Ronda Rousey vs. Liz Carmouche Results: What's Next for Rousey After UFC 157?

Scott HarrisMMA Lead WriterFebruary 24, 2013

ANAHEIM, CA - FEBRUARY 23:  Ronda Rousey celebrates her UFC Bantamweight Title over Liz Carmouche at Honda Center on February 23, 2013 in Anaheim, California.  (Photo by Jeff Gross/Getty Images)
Jeff Gross/Getty Images

Ronda Rousey and Liz Carmouche finally faced off Saturday night in the main event of UFC 157. And Rousey did not disappoint, fighting through an early standing-submission attempt from a very game Carmouche to win by way of her patented armbar. 

As she had been throughout the week, Carmouche was equal to the moment. Despite the fact that she succumbed in the first round as all of Rousey's other opponents had, she can claim a moral victory of sorts after lasting longer than any previous opponent, tapping at 4:49 of the first round.

But Rousey won, and the popular champion will move on to her next challenge. So what might that challenge be?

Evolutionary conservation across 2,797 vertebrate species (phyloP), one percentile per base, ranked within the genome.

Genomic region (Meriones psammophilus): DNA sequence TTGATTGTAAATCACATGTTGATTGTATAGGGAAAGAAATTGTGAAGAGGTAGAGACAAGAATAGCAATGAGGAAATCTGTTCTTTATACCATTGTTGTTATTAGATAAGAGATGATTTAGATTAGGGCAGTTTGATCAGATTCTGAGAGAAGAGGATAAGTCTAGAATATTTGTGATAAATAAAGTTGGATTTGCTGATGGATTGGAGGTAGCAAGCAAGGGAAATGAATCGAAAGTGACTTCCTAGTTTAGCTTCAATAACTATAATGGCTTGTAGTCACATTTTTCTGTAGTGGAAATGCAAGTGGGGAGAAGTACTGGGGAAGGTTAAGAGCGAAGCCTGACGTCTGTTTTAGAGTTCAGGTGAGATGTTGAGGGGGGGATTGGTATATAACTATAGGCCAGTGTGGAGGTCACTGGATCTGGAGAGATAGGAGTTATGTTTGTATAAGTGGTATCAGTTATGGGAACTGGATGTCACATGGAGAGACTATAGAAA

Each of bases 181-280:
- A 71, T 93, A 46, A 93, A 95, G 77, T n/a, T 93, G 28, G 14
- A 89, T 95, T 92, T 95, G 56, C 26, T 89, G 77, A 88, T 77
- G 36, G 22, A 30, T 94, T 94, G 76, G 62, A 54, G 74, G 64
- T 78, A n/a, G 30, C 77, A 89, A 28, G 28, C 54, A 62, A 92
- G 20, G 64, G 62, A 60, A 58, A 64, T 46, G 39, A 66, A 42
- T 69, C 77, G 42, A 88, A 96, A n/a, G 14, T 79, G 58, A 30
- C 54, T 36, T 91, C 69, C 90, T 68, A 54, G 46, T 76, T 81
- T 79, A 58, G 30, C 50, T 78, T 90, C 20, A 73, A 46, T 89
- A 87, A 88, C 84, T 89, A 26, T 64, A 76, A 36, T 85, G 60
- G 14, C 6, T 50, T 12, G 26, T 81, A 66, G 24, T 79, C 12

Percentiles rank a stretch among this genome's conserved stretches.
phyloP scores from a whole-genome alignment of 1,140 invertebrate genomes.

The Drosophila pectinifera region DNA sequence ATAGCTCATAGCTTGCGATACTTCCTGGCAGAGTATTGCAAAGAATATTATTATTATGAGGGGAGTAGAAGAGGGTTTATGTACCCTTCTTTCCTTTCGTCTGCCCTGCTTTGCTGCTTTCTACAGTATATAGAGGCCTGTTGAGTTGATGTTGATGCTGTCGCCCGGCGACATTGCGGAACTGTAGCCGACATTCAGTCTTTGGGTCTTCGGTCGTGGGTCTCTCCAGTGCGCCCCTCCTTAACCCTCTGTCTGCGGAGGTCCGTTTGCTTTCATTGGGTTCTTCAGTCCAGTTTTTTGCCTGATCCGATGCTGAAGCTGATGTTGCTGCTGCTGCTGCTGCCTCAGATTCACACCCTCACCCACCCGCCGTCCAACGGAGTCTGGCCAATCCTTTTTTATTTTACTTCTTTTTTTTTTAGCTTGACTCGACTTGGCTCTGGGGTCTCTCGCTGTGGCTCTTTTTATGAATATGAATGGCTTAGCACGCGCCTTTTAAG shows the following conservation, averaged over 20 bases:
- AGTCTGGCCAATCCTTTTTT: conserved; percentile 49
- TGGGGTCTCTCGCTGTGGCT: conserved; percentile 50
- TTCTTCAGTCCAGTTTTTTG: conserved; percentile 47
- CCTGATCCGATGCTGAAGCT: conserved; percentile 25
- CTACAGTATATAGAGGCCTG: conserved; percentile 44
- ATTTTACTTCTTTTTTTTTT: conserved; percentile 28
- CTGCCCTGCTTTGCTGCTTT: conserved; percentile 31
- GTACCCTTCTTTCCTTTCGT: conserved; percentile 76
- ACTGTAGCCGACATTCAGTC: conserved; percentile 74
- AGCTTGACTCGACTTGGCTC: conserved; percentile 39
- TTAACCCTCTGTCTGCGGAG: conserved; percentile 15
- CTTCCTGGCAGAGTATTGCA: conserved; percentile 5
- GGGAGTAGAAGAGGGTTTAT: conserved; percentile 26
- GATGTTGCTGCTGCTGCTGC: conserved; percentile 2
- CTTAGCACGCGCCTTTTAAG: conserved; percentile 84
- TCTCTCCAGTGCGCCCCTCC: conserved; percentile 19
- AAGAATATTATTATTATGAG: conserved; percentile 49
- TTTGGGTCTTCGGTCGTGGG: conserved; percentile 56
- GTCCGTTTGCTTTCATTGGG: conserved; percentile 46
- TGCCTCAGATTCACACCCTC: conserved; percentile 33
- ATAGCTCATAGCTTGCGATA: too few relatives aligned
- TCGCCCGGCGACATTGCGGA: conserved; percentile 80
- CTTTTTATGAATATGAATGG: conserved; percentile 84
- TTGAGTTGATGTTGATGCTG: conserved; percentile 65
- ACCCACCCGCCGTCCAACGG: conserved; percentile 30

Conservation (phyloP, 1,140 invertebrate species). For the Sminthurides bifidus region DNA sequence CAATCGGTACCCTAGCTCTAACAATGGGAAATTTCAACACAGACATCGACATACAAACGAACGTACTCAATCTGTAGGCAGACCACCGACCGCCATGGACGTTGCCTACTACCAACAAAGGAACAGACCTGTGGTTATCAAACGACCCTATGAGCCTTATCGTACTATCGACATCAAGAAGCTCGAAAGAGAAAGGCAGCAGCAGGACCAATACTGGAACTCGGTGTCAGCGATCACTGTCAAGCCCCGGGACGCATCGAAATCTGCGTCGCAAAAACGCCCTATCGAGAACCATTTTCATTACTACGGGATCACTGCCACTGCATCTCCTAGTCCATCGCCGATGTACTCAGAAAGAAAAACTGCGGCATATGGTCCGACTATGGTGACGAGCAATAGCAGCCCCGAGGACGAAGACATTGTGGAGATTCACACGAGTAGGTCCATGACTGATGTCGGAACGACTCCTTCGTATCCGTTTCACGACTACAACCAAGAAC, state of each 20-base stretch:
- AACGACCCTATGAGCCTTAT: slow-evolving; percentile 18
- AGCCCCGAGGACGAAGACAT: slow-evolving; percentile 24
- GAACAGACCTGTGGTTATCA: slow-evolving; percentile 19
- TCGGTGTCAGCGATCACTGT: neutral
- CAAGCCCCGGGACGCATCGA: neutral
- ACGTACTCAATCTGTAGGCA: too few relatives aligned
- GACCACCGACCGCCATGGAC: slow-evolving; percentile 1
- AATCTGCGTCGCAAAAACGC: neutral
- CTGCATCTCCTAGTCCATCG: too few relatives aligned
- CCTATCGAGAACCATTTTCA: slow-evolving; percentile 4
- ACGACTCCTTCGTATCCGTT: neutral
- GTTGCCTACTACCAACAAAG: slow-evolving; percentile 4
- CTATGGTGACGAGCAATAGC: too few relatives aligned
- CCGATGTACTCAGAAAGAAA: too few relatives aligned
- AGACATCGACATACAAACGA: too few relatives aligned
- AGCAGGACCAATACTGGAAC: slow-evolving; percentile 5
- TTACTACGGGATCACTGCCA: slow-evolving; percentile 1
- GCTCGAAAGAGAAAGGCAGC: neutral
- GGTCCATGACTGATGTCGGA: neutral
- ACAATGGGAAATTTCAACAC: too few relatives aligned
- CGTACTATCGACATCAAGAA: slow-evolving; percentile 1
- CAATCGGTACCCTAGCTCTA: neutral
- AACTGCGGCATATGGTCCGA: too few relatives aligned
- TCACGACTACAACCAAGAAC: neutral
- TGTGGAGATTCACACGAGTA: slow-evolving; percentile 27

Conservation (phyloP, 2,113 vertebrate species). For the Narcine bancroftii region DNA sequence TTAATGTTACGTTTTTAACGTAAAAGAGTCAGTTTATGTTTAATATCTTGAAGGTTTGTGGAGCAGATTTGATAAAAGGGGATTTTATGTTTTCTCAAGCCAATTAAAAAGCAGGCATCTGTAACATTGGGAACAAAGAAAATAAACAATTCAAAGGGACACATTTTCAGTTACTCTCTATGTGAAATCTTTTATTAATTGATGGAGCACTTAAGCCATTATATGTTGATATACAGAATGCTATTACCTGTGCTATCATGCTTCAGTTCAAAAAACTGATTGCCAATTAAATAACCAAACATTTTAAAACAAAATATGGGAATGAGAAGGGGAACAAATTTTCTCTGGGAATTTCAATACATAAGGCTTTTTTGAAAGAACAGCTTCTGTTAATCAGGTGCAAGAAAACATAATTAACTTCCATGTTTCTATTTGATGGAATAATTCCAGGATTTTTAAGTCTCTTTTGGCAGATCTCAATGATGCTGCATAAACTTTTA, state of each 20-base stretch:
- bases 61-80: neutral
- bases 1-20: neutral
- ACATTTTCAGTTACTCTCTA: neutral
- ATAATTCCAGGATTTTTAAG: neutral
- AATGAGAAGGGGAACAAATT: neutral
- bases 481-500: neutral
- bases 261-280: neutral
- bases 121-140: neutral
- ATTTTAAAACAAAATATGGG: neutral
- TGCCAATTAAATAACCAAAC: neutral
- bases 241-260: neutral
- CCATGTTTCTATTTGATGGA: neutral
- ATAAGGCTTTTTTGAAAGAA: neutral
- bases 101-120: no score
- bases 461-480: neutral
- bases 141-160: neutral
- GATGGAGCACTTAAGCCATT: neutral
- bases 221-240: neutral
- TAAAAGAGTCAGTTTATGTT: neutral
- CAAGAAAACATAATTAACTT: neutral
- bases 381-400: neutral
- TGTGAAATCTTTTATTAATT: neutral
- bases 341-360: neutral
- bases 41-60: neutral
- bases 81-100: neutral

Though many of the biggest names in women's MMA remain outside the UFC, UFC president Dana White has made a conscious effort to build up the stable at 135 pounds, which is the UFC's only women's division for the foreseeable future. So while a mega-collision with someone like Cristiane "Cyborg" Santos doesn't appear to be in the offing, there are still plenty of good options.

The most obvious is a rematch with the only Rousey rival besides Santos who brings significant heat: Miesha Tate. Tate has repeatedly asked for another shot at Rousey, who bent Tate's elbow 90 degrees in the wrong direction the first time they fought back in March 2012.

Still, before this match, Tate had lasted longer than anyone else with Rousey. She is currently set to face undefeated Cat Zingano in April. She will have her work cut out for her in that one, but if she can get past Zingano, her path to Rousey should be clear.

If she can't, there are other possibilities for Rousey. Chief among them is some Olympian-on-Olympian violence with wrestler Sara McMann, a very accomplished and likable fighter in her own right. 

Meanwhile, other women will fight, and new challengers will emerge. Rousey's UFC story, and the UFC's WMMA infrastructure, are still just getting started.  

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